by Jeff Burd / Tall Timber Group
I got several calls from local news outlets within the last 10 days following McGraw-Hill’s press release showing $38 million in new construction contracts in February, a huge drop from last year’s $70 million or some such thing. Like many in the industry I have been puzzled at the lack of construction activity in light of our region’s economic vitality and the activity level of architects and engineers, however this data seemed completely shocking. It turns out there is a good reason: it’s not remotely accurate.
The City of Pittsburgh’s permits alone totaled $40 million plus for non-residential construction in February and most of the region’s construction takes place outside the city. Even with less than half the data entered into the Tall Timber database the February totals exceed $100 million. In fact, the YTD totals at the end of the 1st quarter probably won’t be far off the $440 million during that period in 2012 and may be a bit higher.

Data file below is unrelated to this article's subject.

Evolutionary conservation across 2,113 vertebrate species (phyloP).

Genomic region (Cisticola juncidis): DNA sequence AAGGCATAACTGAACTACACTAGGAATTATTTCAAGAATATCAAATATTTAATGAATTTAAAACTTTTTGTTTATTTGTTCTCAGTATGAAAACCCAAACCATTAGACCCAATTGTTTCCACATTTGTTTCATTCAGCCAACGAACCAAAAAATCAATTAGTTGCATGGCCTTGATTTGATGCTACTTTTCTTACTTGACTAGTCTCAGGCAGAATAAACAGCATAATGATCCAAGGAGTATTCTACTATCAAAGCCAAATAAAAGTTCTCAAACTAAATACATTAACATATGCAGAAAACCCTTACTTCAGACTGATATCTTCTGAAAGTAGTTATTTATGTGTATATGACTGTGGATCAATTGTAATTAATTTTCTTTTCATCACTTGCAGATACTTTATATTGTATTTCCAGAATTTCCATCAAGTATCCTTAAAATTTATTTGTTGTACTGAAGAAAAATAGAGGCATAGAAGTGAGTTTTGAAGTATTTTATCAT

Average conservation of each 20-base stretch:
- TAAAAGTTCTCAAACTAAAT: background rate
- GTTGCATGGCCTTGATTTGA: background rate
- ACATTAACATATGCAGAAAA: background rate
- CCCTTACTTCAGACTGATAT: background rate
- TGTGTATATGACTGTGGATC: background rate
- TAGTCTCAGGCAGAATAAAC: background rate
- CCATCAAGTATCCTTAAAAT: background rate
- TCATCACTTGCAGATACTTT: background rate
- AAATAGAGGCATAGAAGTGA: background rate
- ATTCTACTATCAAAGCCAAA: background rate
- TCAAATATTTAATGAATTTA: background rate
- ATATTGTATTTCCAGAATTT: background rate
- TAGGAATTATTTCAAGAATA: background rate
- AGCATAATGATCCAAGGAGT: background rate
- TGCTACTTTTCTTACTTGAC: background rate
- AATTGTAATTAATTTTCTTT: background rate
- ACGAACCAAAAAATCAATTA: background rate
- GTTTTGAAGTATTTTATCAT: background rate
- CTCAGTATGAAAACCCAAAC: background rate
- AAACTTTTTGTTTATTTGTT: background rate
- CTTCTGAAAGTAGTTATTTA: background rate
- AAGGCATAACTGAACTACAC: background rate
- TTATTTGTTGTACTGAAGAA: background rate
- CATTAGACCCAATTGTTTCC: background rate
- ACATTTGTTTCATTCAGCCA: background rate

A lot of the design activity from summer/fall 2012 is getting into the pipeline now. Their is still a sweet spot for contractors who can compete effectively for 30,000-40,000 sq. ft. buildings, which are still popping up in the natural gas supply chain. In the Mon Valley several projects like that are out or coming out to bid shortly, including new buildings for Waukesha Pierce, Duquesne Light and Gardner Denver. A new 35,000 sq. ft. facility for Scientific Drilling is out to bid to Dynamic, Nello Construction, New Belle & TBI.
Massaro Corp. Construction Management group has the $35 million Henderson Health & Human Development Building bid package #3 out due May 1 and a $63 million expansion and renovation project for the Ohio Facilities Construction Commission that is part of the consolidation of the Northcoast Behavioral Healthcare Campus between Cleveland and Youngstown, due on May 2.
Construction is still slower than it should be and will be for as long as their is uncertainty about healthcare reform or interest rates or Federal spending. 2013 will not be the year of the turnaround but it’s also not going to be the year the bottom dropped out.